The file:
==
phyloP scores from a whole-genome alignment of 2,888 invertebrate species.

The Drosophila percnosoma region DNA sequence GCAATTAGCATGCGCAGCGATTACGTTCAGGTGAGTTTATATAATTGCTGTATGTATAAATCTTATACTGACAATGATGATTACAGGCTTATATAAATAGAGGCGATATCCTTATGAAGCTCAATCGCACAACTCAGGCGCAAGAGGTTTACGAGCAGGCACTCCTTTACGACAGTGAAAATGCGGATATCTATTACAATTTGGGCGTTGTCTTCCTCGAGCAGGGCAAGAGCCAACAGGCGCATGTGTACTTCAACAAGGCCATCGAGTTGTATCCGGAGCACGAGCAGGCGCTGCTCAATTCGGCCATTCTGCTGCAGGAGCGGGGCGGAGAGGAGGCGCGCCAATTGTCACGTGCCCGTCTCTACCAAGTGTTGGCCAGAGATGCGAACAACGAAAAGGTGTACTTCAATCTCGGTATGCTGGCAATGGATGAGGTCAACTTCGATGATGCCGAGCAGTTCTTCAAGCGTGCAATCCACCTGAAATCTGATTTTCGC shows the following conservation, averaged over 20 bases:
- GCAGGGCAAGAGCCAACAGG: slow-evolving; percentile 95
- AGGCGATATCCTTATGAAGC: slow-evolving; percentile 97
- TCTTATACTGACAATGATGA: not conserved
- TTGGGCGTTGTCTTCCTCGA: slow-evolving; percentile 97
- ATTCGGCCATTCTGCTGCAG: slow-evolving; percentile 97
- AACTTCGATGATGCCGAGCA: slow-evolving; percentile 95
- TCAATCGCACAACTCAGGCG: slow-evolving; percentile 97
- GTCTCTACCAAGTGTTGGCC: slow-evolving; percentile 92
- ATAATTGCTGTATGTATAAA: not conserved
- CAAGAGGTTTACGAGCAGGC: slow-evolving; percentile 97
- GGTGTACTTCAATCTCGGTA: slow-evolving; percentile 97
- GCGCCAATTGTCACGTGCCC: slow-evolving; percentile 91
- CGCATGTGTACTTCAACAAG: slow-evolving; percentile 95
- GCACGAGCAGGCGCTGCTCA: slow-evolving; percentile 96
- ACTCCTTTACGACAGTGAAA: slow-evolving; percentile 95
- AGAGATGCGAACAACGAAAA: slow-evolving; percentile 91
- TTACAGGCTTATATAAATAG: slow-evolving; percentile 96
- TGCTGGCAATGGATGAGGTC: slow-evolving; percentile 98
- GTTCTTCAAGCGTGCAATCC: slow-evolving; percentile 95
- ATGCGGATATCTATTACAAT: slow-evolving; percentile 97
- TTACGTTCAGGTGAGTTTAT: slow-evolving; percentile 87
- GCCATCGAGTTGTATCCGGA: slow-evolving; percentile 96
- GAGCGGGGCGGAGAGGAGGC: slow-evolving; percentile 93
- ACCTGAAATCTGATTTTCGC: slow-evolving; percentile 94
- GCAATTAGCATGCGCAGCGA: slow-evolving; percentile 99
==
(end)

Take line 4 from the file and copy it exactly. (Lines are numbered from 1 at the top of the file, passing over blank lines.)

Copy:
- AGGCGATATCCTTATGAAGC: slow-evolving; percentile 97